New Cases in Outbreak of E-cigarette, or Vaping, Product Use-Associated Lung Injury (EVALI) On the Decline
Cases continue to be reported as new data reinforce the link between Vitamin E acetate and EVALI; new clinical guidance recommends follow-up within 48 hours of hospital release
Embargoed Until: Friday, December 20, 2019, 1:00 p.m. ET
Contact: Media Relations
Today, CDC released four reports on the ongoing EVALI outbreak. Key findings, published in Morbidity & Mortality Weekly Report (MMWR) and the New England Journal of Medicine (NEJM), confirm a decline in emergency department (ED) visits related to EVALI. The findings also reinforce the link between Vitamin E acetate and EVALI and describe risk factors for EVALI rehospitalizations and deaths after hospital discharge; as such, CDC recommends that health care providers treating EVALI patients provide follow-up soon after hospital discharge.
The first NEJM report found that ED visits for EVALI rose sharply beginning in June 2019, peaking in September 2019. Since then, ED visits for EVALI have declined; however, ED visits remain higher than when the outbreak began in June 2019.
The second NEJM report strengthens prior CDC and U.S. Food and Drug Administration (FDA) findings on the link between Vitamin E acetate and EVALI. Building upon a previous study, CDC analyzed bronchoalveolar lavage (BAL) fluid from a larger number of EVALI patients from 16 states and compared them to BAL fluid from healthy people. Vitamin E acetate, also found in product samples tested by the FDA and state laboratories, was identified in BAL fluid from 48 of 51 EVALI patients and was not found in any of the BAL fluids of healthy people.
CDC also released a study in the MMWR comparing EVALI patients who were rehospitalized, or who later died after hospital discharge, to other EVALI patients. Among the 2,409 U.S. EVALI cases reported to CDC as of December 10, 2019, 31 patients were hospitalized and seven died after hospital discharge. Among these patients, the median time to rehospitalization was four days and the median time to death after hospital discharge was three days.
EVALI patients requiring rehospitalization were more likely than other EVALI patients to have a history of chronic conditions such as heart disease, respiratory conditions, and diabetes. In addition, EVALI patients who died after hospital discharge were more likely to be 50 years or older.
“It is important that physicians and clinical providers work with EVALI patients to ensure follow-up care within two days,” said CDC Director Robert R. Redfield, M.D. “A follow-up visit with a primary care physician is especially important for EVALI patients with underlying chronic conditions. Ensuring this timely medical attention and monitoring can save lives.”
These findings have led CDC to update its clinical guidance in a second MMWR article. The guidance recommends that patients be clinically stable before discharge and have a follow up with a clinical provider within 48 hours of hospital discharge — a shorter follow-up time than the previous recommendation of one to two weeks. This report also provides tools for clinicians, including an updated algorithm for management of patients with suspected EVALI, a fact sheet for clinicians, and an EVALI Discharge Readiness Checklist.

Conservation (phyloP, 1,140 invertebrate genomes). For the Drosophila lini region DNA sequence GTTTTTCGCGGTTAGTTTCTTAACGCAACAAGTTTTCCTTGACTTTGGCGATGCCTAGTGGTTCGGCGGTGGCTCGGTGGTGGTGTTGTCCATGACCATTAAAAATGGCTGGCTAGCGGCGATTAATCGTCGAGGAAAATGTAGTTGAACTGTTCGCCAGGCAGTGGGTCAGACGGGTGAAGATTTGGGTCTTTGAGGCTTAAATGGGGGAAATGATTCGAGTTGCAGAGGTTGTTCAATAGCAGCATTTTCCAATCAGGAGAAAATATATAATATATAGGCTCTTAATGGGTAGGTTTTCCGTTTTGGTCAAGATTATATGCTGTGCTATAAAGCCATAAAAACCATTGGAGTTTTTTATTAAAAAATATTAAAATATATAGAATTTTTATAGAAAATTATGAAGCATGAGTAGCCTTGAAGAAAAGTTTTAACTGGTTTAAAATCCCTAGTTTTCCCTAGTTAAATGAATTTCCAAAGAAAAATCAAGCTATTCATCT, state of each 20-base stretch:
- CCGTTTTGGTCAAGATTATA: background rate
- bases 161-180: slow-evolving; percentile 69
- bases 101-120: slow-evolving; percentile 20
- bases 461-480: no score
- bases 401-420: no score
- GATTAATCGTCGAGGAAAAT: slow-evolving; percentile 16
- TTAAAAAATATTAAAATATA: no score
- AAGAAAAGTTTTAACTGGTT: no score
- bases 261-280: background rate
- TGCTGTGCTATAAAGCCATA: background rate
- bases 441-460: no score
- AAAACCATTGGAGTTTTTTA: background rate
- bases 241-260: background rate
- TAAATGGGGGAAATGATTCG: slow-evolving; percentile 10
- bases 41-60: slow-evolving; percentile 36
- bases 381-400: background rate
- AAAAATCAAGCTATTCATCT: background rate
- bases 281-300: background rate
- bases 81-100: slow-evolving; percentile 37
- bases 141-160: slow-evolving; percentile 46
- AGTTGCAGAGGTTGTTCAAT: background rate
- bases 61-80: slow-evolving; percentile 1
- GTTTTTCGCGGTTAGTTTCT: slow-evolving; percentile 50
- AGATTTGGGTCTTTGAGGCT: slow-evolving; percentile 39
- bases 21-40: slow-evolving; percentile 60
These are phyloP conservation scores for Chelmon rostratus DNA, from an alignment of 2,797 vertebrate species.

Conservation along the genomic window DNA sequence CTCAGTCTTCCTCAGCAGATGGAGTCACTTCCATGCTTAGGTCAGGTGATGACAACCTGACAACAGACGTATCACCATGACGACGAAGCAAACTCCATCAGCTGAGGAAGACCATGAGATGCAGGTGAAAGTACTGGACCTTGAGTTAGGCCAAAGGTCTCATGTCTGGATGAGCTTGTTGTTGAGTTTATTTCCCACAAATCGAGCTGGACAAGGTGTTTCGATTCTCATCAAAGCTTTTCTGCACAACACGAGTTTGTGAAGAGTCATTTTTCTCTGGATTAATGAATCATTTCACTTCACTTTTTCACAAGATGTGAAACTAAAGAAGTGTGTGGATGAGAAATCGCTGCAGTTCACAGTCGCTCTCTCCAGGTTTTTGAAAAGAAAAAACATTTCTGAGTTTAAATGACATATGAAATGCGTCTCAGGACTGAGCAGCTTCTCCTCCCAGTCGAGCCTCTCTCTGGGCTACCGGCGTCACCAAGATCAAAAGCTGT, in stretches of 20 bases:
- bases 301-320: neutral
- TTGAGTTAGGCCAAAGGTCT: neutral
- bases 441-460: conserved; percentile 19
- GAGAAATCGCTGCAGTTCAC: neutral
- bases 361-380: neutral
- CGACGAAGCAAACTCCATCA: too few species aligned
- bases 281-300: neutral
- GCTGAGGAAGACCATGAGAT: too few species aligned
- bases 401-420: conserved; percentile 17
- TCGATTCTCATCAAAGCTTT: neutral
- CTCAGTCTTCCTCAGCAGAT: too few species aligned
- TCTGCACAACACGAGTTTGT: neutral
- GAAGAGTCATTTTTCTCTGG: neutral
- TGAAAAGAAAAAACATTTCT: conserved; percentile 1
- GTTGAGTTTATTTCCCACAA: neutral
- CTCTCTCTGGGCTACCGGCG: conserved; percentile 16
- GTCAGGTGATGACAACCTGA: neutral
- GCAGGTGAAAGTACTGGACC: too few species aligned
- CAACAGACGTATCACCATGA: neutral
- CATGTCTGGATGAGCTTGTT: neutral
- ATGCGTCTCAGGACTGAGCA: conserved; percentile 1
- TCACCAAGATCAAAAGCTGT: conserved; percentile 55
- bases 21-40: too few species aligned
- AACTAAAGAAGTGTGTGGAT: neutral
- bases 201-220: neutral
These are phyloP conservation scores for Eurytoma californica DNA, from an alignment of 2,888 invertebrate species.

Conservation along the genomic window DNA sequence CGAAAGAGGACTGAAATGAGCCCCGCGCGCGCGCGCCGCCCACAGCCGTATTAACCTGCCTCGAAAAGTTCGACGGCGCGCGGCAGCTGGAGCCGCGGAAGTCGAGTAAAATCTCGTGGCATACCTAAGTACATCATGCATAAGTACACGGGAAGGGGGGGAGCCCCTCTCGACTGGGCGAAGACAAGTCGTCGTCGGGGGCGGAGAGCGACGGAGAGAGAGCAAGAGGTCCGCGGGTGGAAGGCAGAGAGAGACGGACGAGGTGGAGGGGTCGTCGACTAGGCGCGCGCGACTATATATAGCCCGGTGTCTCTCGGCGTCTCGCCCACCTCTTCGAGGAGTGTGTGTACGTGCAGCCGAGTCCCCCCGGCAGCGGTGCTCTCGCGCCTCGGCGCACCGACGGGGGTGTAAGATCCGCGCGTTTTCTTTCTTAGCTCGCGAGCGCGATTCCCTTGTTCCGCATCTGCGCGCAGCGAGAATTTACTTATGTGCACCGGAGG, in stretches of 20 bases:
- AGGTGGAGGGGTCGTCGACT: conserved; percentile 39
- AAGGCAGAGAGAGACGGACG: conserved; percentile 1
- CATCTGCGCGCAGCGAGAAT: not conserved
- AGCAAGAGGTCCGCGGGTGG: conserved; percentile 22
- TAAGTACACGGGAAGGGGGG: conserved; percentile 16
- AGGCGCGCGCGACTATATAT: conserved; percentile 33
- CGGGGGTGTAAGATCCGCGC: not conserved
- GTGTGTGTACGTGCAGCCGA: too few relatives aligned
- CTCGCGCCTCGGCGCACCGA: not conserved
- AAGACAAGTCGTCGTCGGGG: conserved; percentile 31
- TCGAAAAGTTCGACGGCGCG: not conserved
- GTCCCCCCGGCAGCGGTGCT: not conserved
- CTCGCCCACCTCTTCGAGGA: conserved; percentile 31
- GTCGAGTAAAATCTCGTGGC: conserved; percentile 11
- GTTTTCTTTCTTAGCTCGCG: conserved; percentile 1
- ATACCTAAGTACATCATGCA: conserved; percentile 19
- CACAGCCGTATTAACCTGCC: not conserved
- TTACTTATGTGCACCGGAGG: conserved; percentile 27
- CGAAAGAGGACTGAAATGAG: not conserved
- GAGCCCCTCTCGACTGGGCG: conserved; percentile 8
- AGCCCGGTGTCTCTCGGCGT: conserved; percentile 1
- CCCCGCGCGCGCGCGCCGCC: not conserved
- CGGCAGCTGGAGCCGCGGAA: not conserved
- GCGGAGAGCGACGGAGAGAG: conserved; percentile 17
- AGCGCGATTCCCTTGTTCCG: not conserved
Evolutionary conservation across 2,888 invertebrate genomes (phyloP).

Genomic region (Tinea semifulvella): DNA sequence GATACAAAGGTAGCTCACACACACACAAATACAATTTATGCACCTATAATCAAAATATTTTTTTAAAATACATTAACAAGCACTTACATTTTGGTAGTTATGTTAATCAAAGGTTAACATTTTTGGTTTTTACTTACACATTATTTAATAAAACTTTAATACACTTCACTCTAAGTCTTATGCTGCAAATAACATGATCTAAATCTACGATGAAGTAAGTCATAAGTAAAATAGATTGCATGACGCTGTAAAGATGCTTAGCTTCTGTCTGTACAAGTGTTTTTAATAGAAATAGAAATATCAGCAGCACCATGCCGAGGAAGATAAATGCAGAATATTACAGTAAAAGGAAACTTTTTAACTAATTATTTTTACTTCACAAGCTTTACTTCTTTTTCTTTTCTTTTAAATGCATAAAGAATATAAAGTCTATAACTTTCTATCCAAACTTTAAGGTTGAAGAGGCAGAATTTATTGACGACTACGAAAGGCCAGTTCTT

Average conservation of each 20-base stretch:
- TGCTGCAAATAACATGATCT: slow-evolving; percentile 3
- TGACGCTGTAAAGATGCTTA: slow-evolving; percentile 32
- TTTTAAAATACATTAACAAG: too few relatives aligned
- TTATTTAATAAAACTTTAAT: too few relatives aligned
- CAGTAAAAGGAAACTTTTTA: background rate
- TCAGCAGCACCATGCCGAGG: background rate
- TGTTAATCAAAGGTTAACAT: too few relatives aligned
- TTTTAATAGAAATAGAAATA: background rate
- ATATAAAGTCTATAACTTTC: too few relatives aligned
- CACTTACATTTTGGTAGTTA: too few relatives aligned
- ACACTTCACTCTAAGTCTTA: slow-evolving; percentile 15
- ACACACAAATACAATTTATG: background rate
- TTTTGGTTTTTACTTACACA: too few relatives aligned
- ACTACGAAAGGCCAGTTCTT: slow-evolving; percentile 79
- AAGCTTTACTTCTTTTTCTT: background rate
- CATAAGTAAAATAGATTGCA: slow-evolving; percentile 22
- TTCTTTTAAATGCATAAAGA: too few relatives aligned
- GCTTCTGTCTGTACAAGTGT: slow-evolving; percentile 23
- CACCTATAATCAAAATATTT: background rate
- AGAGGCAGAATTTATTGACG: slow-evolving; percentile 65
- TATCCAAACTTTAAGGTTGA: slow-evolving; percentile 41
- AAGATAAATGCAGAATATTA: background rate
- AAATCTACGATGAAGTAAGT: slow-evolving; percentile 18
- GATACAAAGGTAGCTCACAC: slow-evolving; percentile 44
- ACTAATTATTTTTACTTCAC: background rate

Current Recommendations from CDC and FDA
- CDC and the FDA recommend that people not use THC-containing e-cigarette, or vaping, products, particularly from informal sources like friends, family, or in-person or online sellers.
- Vitamin E acetate should not be added to e-cigarette, or vaping, products. Additionally, people should not add any other substances not intended by the manufacturer to products, including products purchased through retail establishments.
- While it appears that vitamin E acetate is associated with EVALI, there are many different substances and product sources that are being investigated, and there may be more than one cause. Therefore, the best way for people to ensure that they are not at risk while the investigation continues is to consider refraining from the use of all e-cigarette, or vaping, products.
- Adults using e-cigarettes or vaping products as an alternative to cigarettes should not go back to smoking; they should weigh all available information and consider using FDA-approved cessation medications. They should contact their healthcare provider if they need help quitting tobacco products, including e-cigarettes.
- Adults who continue to use e-cigarette, or vaping, products, should carefully monitor themselves for symptoms and see a healthcare provider immediately if they develop symptoms like those reported in this outbreak.
Regardless of the ongoing investigation:
- E-cigarette, or vaping, products should never be used by youths, young adults, or women who are pregnant.
- Adults who do not currently use tobacco products should not start using e-cigarette, or vaping, products. There is no safe tobacco product. All tobacco products, including e-cigarettes, carry a risk.
- THC use has been associated with a wide range of health effects, particularly with prolonged and frequent use. The best way to avoid potentially harmful effects is to not use THC-containing e-cigarette or vaping products.
- People with ongoing problematic marijuana use that causes significant impairment or distress should seek evidence-based treatment by a healthcare provider.
CDC will continue to update guidance, as appropriate, as new data becomes available from this complex outbreak.
CDC works 24/7 protecting America’s health, safety and security. Whether disease start at home or abroad, are curable or preventable, chronic or acute, or from human activity or deliberate attack, CDC responds to America’s most pressing health threats. CDC is headquartered in Atlanta and has experts located throughout the United States and the world.